Now add to it, the anti-Ahmedi riots that happened a few months before the presentation of this draft. The riots occurred while the memories of Hindu-Muslim bloodshed were still fresh and these were so severe that Martial Law had to be imposed in Lahore, the first one of our history. So within the first five years of our life, we had witnessed wide spread sectarian killings that demanded the state to declare Ahmedis as kafir. The religious parties had a blue print to Islamise the state, and society, ready in their hands and were successful in rioting their way into the corridors of power.

The ruling elite, however, could still afford to have a ball on the weekend and enjoy brunch at their luxury clubs the next day.

The second draft too, was not approved and whatever did pass through after the passage of another four years was of no use to anybody. Ayub Khan ostensibly stemmed the rot. He wrote himself a constitution, a treatise of liberalism, shunning the entire Islamic plan. He named the country, The Republic of Pakistan dropping the word Islamic and substantially amended even the Objectives Resolution, only to eat his own words in a matter of months. The first amendment to the 1962 constitution brought back the word Islamic to the name of the country, besides allowing religious parties a number of other Islamic insertions.

Ayub had banned all political parties. He persecuted politicians under his Elective Bodies Disqualification Order (EBDO) and when they collectively tried to hide behind the stature of Fatimah Jinnah, he defeated her as well. He was deadly against all political activities and dealt with all of them with an iron hand. The law enforcers would raid even literary gatherings in tea stalls and pick up poets for writing in Punjabi or Sindhi as the government considered it against the ideology of Pakistan.

The government hounded political opponents, jailed and tortured them. The country, by now, had joined the anti-Soviet and pro-Imperialist camp in the great Cold War divide. Secretary General of the Communist Party of Pakistan, Hasan Nasir, was brutally tortured to death in the infamous Lahore Fort in 1960. Students possessing ‘red books’ were treated like youngsters with suicide jackets are these days. Working classes faced the worse kind of oppression at the hands of 22 khandaans (families, industrial tycoons) who grabbed the new country’s entire wealth and monopolised all of its resources.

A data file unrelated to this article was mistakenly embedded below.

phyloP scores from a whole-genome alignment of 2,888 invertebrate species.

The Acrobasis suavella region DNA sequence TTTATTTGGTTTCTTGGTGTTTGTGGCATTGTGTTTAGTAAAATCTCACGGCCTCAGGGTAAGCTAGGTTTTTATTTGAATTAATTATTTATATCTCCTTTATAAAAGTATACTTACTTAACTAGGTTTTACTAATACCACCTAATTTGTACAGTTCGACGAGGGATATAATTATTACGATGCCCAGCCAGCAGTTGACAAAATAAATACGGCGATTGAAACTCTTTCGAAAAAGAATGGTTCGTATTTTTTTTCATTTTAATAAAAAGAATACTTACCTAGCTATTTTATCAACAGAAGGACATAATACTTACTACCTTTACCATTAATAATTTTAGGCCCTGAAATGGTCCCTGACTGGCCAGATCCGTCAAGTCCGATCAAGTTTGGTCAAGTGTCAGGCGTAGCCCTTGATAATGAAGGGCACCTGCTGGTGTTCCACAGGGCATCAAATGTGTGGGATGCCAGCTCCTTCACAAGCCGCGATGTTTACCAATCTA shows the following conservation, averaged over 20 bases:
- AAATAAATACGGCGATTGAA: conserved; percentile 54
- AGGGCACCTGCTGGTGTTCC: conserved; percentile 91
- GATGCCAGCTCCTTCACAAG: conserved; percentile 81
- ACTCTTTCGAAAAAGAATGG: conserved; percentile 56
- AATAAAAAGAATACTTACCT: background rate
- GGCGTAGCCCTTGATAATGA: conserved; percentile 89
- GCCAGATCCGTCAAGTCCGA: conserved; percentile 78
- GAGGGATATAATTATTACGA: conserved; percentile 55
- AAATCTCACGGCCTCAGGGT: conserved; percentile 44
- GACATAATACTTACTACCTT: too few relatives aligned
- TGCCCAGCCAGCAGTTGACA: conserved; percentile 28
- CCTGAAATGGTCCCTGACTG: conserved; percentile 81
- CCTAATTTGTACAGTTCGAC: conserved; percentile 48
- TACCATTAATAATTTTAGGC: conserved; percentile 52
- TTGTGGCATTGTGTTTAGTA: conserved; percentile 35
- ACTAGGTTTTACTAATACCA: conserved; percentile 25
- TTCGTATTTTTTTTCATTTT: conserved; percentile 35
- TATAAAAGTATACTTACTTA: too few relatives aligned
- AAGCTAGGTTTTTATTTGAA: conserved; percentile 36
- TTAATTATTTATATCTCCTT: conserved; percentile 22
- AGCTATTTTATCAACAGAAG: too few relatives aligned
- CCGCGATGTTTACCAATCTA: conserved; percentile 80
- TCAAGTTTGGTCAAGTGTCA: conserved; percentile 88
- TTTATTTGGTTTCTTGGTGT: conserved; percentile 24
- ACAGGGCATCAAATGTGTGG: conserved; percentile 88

And all through this period, PIA’s air hostesses served liquor on-board.

I believe that this ‘display of liberalism’ did not imply that the Pakistani society was making progress by pursuing a liberal political discourse. It only meant that the country’s callous elite had successfully insulated itself from every aspect of the commoners’ lives. They were born to our Colonial masters and continued to live like them, and to hate everything indigenous. And yes, please do factor in a small middle class as well whose only excellence was in mimicking the elite, howsoever idiotic that may have looked.

I have no problems with the moral side of these amusing ‘displays of liberalism’. My concern is that the romanticisation of this period of our history has started to pretend as an alternative political ideology, which I find flawed, misleading and even dangerous. Liberalism is a political philosophy. Pakistan was never a liberal country. It was always poised to outdo the worst of a liberal political workers’ nightmares. Its elite’s culture was Colonial or western. This had no bearing on their tyrannical politics and should not be mistaken as political liberalism.

I think that the elite still lives the same life and practices similar politics. It has only gone clandestine. Maybe we will find their pictures from today in our Facebook news feeds, a few decades later. Will you still hit ‘like’ then?

Originally published by Dawn Pakistan

Illustration by Tahir Mehdi.